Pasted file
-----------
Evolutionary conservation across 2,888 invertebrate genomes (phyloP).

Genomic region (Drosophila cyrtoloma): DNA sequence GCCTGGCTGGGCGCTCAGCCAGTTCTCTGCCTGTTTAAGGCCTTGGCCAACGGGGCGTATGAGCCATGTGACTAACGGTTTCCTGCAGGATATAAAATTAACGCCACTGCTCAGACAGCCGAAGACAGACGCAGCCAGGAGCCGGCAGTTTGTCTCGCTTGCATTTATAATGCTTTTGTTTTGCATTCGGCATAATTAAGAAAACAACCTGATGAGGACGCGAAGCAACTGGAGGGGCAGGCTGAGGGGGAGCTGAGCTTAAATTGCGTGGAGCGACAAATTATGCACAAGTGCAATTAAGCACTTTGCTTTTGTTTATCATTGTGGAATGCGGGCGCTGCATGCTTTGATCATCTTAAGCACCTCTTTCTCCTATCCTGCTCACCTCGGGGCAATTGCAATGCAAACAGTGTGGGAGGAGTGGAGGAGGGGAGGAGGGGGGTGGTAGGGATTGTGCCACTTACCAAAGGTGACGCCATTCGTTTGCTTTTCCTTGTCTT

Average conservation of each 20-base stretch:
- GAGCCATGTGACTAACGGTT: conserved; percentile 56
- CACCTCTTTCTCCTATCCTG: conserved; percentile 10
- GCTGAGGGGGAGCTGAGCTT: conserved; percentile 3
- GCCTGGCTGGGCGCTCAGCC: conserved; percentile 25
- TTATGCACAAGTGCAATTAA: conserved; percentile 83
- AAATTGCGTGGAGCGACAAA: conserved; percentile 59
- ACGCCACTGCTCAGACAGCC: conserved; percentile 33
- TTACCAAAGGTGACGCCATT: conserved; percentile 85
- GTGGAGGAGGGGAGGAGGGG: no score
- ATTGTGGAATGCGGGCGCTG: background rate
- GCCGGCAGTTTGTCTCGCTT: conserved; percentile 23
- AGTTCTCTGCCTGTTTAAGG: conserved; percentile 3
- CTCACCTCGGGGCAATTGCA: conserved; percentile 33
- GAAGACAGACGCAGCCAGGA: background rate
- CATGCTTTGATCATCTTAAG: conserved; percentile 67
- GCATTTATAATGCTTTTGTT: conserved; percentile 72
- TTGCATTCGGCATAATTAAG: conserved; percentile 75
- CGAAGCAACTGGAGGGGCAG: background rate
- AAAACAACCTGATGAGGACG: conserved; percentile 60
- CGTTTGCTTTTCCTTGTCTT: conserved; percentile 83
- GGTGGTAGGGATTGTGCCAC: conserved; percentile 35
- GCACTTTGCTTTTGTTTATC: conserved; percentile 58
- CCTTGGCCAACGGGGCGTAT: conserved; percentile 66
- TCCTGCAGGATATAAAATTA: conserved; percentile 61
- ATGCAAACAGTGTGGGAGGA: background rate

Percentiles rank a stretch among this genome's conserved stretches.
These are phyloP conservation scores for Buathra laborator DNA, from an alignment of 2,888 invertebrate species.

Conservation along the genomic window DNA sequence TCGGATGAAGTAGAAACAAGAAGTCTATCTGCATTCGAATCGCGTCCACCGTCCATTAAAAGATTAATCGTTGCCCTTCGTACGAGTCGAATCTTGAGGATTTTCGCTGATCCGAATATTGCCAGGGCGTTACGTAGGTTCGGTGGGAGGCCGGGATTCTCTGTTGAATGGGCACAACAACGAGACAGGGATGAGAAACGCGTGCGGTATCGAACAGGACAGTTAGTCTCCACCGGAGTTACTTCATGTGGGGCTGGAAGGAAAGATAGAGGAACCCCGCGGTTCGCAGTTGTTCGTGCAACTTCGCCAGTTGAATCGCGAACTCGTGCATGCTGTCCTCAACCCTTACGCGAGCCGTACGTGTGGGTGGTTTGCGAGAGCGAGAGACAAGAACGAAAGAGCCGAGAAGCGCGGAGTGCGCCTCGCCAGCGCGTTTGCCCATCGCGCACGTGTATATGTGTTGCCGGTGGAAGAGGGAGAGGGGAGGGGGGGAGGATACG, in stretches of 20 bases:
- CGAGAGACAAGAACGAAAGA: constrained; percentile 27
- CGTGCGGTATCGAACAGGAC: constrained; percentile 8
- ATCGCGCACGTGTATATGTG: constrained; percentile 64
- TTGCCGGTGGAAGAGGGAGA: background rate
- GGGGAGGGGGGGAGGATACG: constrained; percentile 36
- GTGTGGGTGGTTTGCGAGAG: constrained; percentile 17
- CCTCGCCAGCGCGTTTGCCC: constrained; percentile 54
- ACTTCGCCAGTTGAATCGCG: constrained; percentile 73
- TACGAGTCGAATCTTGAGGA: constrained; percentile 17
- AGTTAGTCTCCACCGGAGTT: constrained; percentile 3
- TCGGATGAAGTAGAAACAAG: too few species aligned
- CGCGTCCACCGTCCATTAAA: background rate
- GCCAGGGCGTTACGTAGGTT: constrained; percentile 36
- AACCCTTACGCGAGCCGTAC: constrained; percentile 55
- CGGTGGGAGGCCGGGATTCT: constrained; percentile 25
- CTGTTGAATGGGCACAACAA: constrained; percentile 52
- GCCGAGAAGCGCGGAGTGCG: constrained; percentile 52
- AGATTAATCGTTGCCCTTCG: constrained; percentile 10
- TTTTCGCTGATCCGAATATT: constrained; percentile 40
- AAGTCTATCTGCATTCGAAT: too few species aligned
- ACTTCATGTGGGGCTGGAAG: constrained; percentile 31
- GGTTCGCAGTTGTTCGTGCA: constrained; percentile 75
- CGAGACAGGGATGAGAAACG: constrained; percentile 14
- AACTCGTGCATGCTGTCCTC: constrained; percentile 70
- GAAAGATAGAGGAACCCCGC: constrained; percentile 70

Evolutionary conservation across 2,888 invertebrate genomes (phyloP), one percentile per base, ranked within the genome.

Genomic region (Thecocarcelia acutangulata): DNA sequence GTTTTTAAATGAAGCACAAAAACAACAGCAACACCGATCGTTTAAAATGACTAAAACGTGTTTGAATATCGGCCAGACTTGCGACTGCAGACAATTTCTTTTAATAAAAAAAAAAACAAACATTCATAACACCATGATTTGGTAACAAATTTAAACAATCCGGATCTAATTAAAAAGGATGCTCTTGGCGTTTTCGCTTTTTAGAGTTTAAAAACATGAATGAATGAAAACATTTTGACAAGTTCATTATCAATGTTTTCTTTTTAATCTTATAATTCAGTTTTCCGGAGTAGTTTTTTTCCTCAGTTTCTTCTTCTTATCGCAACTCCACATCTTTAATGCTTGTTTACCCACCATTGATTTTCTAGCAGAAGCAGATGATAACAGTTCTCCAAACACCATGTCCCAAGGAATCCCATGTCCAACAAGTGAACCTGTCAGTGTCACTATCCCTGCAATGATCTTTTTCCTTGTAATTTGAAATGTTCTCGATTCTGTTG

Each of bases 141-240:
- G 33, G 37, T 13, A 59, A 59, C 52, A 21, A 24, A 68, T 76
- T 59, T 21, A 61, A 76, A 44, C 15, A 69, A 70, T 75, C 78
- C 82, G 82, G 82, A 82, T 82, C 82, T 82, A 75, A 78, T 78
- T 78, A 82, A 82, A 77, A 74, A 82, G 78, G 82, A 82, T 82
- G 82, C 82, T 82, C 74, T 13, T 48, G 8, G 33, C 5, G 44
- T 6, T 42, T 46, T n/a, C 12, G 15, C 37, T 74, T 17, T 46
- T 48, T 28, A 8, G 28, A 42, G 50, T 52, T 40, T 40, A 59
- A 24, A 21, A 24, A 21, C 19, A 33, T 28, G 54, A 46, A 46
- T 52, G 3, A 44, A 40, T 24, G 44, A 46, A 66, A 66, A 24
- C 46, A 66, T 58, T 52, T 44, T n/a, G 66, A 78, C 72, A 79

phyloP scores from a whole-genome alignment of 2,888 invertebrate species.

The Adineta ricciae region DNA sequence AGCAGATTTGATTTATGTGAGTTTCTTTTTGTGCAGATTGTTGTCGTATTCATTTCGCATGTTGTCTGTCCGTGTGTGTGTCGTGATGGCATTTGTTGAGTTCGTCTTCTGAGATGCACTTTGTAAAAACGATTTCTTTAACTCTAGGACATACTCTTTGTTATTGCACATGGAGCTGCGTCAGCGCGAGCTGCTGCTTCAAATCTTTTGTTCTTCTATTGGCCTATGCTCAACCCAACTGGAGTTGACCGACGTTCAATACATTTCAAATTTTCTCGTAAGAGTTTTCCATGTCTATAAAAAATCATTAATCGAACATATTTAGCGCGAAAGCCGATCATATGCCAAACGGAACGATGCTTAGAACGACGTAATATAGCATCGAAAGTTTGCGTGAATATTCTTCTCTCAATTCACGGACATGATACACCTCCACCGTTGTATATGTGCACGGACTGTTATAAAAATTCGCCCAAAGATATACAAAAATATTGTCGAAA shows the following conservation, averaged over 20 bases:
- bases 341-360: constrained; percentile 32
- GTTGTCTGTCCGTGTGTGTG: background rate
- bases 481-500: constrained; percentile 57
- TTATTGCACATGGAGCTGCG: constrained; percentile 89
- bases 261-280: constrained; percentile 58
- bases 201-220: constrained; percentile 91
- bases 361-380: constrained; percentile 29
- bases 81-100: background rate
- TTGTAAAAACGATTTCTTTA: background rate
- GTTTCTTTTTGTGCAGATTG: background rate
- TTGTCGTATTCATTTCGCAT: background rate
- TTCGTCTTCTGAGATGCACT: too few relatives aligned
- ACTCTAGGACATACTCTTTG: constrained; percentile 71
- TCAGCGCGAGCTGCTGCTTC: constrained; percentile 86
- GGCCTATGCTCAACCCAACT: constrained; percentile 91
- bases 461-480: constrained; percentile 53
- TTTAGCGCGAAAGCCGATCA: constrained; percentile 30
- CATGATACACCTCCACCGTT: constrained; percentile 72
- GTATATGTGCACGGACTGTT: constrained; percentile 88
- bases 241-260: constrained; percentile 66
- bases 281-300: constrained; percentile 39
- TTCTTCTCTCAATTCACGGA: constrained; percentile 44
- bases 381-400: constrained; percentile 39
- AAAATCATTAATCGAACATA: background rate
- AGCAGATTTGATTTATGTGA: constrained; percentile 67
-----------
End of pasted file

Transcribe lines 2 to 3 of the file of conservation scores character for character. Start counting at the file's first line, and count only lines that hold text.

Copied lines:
Genomic region (Drosophila cyrtoloma): DNA sequence GCCTGGCTGGGCGCTCAGCCAGTTCTCTGCCTGTTTAAGGCCTTGGCCAACGGGGCGTATGAGCCATGTGACTAACGGTTTCCTGCAGGATATAAAATTAACGCCACTGCTCAGACAGCCGAAGACAGACGCAGCCAGGAGCCGGCAGTTTGTCTCGCTTGCATTTATAATGCTTTTGTTTTGCATTCGGCATAATTAAGAAAACAACCTGATGAGGACGCGAAGCAACTGGAGGGGCAGGCTGAGGGGGAGCTGAGCTTAAATTGCGTGGAGCGACAAATTATGCACAAGTGCAATTAAGCACTTTGCTTTTGTTTATCATTGTGGAATGCGGGCGCTGCATGCTTTGATCATCTTAAGCACCTCTTTCTCCTATCCTGCTCACCTCGGGGCAATTGCAATGCAAACAGTGTGGGAGGAGTGGAGGAGGGGAGGAGGGGGGTGGTAGGGATTGTGCCACTTACCAAAGGTGACGCCATTCGTTTGCTTTTCCTTGTCTT

Average conservation of each 20-base stretch: